Publisher: Quiet Thunder Productions
Author: Matt Vancil
Cost: $10 (ebook)/$25 (softcover)/$50 (hardcover)
Page Count: 234
Release Date: December 2014
Get it Here: Currently Only Available to Kickstarter Backers
If you’re a tabletop gaming fan of any kind, you’ve probably aware of The Gamers series by Dead Gentlemen Productions and the off-shoots like Natural One and Journeyquest from Zombie Orpheus Entertainment. Well, 2014 was a big year for the writer/director of many of those projects. Matt Vancil, not only left ZOE to become an author for an upcoming video game, his Demon Hunters series got new life via Kickstarter as a tabletop RPG using the Fate system and he also released his first novel. I tend to find his visual releases quite funny (Glorion is a personal favorite of my wife), so I decided to back the novel Pwned, which is quite a departure from the subject matter he usually writes about.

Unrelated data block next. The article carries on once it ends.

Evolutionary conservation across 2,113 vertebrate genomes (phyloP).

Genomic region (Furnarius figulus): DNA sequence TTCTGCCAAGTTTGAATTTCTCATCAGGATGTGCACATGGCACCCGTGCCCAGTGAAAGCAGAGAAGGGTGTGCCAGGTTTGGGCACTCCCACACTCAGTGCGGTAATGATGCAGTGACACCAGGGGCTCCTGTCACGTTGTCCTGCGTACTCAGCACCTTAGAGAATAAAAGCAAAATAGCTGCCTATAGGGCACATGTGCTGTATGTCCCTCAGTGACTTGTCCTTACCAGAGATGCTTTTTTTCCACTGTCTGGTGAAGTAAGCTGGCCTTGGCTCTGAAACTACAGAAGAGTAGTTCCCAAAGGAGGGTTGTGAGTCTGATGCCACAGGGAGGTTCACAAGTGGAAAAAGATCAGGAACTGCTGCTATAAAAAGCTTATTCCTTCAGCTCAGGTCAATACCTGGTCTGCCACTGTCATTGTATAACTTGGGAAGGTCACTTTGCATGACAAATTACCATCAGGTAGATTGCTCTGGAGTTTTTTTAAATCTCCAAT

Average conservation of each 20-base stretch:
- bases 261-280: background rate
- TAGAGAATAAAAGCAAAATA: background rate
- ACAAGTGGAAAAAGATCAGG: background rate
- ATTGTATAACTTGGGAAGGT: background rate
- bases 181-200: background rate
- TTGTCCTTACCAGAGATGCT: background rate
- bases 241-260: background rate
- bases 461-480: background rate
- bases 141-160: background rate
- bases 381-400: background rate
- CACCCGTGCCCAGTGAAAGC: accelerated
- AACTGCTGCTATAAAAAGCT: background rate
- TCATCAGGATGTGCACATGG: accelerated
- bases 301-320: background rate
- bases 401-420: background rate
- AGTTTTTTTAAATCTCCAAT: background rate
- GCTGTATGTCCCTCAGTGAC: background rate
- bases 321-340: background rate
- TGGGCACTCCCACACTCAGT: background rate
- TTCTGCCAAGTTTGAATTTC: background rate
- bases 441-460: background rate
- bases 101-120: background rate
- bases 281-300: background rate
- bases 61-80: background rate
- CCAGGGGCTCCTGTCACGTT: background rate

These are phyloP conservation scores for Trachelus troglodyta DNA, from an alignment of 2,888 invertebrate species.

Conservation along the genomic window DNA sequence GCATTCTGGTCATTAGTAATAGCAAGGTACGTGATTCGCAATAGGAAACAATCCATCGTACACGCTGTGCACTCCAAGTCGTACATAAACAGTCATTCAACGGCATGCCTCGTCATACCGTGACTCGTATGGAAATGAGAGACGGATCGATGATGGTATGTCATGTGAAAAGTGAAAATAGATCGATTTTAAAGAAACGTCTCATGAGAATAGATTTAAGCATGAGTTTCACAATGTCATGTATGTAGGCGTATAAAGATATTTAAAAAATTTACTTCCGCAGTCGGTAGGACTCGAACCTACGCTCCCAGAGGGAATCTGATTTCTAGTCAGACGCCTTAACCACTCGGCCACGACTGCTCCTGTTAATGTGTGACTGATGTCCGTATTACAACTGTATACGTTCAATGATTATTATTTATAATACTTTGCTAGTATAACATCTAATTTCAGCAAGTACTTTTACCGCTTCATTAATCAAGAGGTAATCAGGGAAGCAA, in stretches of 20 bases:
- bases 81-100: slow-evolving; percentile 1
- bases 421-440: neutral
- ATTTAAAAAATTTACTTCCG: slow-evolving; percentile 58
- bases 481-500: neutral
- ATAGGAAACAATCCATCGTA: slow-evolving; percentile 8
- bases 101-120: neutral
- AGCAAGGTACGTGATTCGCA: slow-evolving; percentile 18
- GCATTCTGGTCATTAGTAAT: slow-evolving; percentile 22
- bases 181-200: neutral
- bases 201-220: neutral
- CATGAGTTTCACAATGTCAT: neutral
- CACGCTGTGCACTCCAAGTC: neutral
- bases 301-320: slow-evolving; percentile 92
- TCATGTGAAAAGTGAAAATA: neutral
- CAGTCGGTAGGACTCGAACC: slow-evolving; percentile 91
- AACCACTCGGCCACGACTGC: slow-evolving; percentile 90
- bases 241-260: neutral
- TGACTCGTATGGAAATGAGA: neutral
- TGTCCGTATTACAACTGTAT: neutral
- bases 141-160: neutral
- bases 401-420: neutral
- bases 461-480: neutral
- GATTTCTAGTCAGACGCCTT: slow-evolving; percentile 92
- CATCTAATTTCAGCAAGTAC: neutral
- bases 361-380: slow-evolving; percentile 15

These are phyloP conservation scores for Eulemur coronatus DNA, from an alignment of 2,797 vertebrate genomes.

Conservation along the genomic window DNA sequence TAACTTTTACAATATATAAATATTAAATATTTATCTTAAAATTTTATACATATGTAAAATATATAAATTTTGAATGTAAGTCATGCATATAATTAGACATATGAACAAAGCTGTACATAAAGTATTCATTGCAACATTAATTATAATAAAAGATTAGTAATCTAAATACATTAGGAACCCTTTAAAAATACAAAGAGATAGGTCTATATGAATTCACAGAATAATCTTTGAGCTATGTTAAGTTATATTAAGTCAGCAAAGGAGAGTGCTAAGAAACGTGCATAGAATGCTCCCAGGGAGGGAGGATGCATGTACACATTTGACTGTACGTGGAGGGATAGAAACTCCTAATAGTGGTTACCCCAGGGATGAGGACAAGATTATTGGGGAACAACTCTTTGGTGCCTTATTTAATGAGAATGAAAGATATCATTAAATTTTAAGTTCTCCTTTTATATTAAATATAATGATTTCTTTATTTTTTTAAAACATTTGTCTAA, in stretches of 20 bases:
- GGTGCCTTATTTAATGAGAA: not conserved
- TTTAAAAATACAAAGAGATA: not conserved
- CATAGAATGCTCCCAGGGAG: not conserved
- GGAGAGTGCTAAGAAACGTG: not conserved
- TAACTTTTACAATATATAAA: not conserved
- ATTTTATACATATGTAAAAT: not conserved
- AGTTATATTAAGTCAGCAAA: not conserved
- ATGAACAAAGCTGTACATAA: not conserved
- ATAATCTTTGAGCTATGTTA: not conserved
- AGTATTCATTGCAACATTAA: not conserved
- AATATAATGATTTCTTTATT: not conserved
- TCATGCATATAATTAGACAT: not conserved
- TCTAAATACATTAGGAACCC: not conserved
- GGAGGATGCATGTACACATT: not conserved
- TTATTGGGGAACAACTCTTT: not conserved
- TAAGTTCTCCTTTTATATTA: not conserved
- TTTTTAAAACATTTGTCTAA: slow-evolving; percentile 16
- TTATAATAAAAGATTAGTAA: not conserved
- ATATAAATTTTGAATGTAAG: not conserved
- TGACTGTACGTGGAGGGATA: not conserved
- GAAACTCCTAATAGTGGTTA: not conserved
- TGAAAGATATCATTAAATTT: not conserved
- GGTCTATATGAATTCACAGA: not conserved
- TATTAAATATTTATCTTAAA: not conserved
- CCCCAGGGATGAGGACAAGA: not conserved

Pwned is about an online MMORPG Fartherall Online, which is one of the only actual ties the book has to the Gamers Universe. (Fartherall is the name of the world the JourneyQuest and the card game from Hands of Fate take place on). The other is a chapter appearance where the main character games with the characters from The Gamers: Dorkness Rising and The Gamers: Hands of Fate as Lodge is one of his co-workers. The shift from tabletop to video game is an intriguing one as it may still be gaming, but there tends to be a large disconnect between tabletop and video gamers. Usually a person is one or the other, or at best, dabbles in one of the two. Here at Diehard GameFAN, I’m the only staffer that really enjoys both equally. Everyone else tends to be video games and tries a tabletop game on occasion. Mark has Werewolf: The Apocalypse, Aaron has Magic: The Gathering. Ashe is willing to try new things like D&D 5e or old favorites like RIFTS, but primarily sticks to video games (especially D&D Online). Mostly though the video gamers tend to view Tabletop games as something extremely foreign to their interests. Meanwhile I’m playing Pokémon one second and painting some Robotech RPG Tactics or Bretonnians the next. Heck, even our readership tends to come for one section or the other rather than showing an interest in both (60/40 split towards Tabletop for the curious) You also see this divide with the characters in Pwned as they are either video gamers or tabletop gamers with only one character, the protagonist, crossing the divide. So I went into this wondering if the book would leave Tabletop gamers a bit confused or put out while also touching on a brand video gamers might not take to as readily as those that love their pen and paper games. I’m happy to say that regardless of your gaming preference, Pwned is a novel you’ll really enjoy for what it is. It’s not going to win any awards, but the book features well-written fully developed characters that you’ll grow to enjoy the exploits of. It’s also very funny.